Book & Lyrics: Robyn Grant and Daniel Foxx
Music: Tim Gilvin
Director: Robyn Grant
The ‘two sides to every story’ concept is a proven recipe for success; from mega-musical Wicked, to Starkid’s cult favourite Twisted, and of course Disney’s recent blockbusters Maleficent and Cruella. Ahead of its run at this year’s Edinburgh Fringe, Fat Rascal Theatre are currently serving up its own origin musical with Unfortunate: The Untold Story of Ursula The Sea Witch.
It is no surprise that villains thrive in the spotlight; their diva personas, cynical outlook and camp style ooze audience appeal – and Ursula is the queer queen of drama. Disney villains in particular are prime material for this remastered treatment, due to their universal recognition. After all, the merit of a reimagined tale lies, at least in part, in how cleverly they twist the original source material. Unfortunate does a brilliant job of turning The Little Mermaid on its head with a well-paced narrative that would still function as a stand-alone piece. An entertaining almost-romance between young Ursula and Triton re-contextualises the underwater kingdom and then, just before this narrative dries up, Ariel swims along and the production rides the wave of recognisable material.
This Disney parody, incredibly tongue-in-cheek, holds no punches in pointing out the shortcomings of the global giant. In fact, stand-out number We Didn’t Make It To Disney even capitalises on the regular erasure of ‘undesirable’ characters. Unfortunate, much to the delight of its audience, is crude and sarcastic in its handling of The Little Mermaid plot – but it is all done with love. The show is certainly for adults who grew up with the beloved tale, rather than the youth of today, and the unapologetic tidal wave of penis jokes cements this. There is something truly genius about taking innocent childhood nostalgia and completely obliterating it with filthy, brazen sex jokes.
Unfortunate is a visual delight with a grandiose set, creative costumes and stunning puppetry which combine to provide a production value rarely seen at its fringe destination. There are a few hiccups with costume slips and faulty props but this may even enhance the experience as the cast take it completely in their stride. Accompanied by an onstage band, it is genuinely surprising to see only six performers at the curtain call after two hours of hilarious multi-rolling and stellar world building.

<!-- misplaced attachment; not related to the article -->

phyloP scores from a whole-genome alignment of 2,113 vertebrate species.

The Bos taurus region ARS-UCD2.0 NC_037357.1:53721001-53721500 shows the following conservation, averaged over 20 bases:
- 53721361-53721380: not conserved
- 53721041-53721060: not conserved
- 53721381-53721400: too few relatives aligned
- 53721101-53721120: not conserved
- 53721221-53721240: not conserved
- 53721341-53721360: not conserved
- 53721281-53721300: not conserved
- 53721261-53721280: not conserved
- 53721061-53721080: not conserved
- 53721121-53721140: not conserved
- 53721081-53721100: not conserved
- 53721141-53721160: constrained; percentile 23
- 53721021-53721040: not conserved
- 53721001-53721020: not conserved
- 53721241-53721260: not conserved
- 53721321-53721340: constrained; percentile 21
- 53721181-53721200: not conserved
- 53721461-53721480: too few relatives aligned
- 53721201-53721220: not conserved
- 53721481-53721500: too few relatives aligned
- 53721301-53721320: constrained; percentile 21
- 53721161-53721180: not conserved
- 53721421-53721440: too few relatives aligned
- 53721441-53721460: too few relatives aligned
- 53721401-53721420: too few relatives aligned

The cast are extremely strong across the board, though each have their specialties of course. As Triton, George Whitty delivers impressive vocals which would sit comfortably amongst the West End’s finest, while natural comedian Jamie Mawson’s delivers an Eric who is so wrong it’s right. Allie Munro could have their own one person show, stealing so many scenes as the biggest multi-roler of the piece, and they almost reign as star of the show; but of course that honour goes to the octowoman herself. As Ursula, Elliotte Williams-N’Dure doesn’t need to steal anyone’s voice as she seduces the entire theatre with her fierce belt and charismatic drawl. Serving all of the sass and ass you expect from the purple powerhouse, this is Ursula’s world and we are all living in it – and for it.
Unfortunate has not only a hilariously written script but an intelligent and infectious score to match. The songs parodying classics like Under The Sea and Part Of Your World are naturally crowd pleasers; but what elevates this musical is the ambitious new material. Unfortunate takes its name from the iconic Poor Unfortunate Souls and so there is a lot riding on the equivalent title-song which closes the first act. Instead of trying to compete with the popular showstopper, Fat Rascal side-step it altogether with a rap song set to a club beat; which, admittedly, is a big swing, but fortunately this original take is a huge hit.
A handful of the songs have been released online as part of an EP and it is a testament to their strength that they hold up so well outside of the production. It is also a blessing to hear the lyrics in all their glory because the production’s biggest downfall is its sound-levelling. There is so much quality content happening onstage but there are moments the audience must resort to lip reading to salvage it from the overwhelming boom of the onstage band.
Fat Rascal Theatre has flourished from fringe favourite to national success over the last few years and Unfortunate displays the company at the top of its game – any audience would be lucky to see it. The production graduates the tale from a childhood classic to a modern masterpiece with creativity, skill and so many laughs. Dark humour, silly humour, clever humour – Unfortunate is endless fun.
Runs until 16 July 2022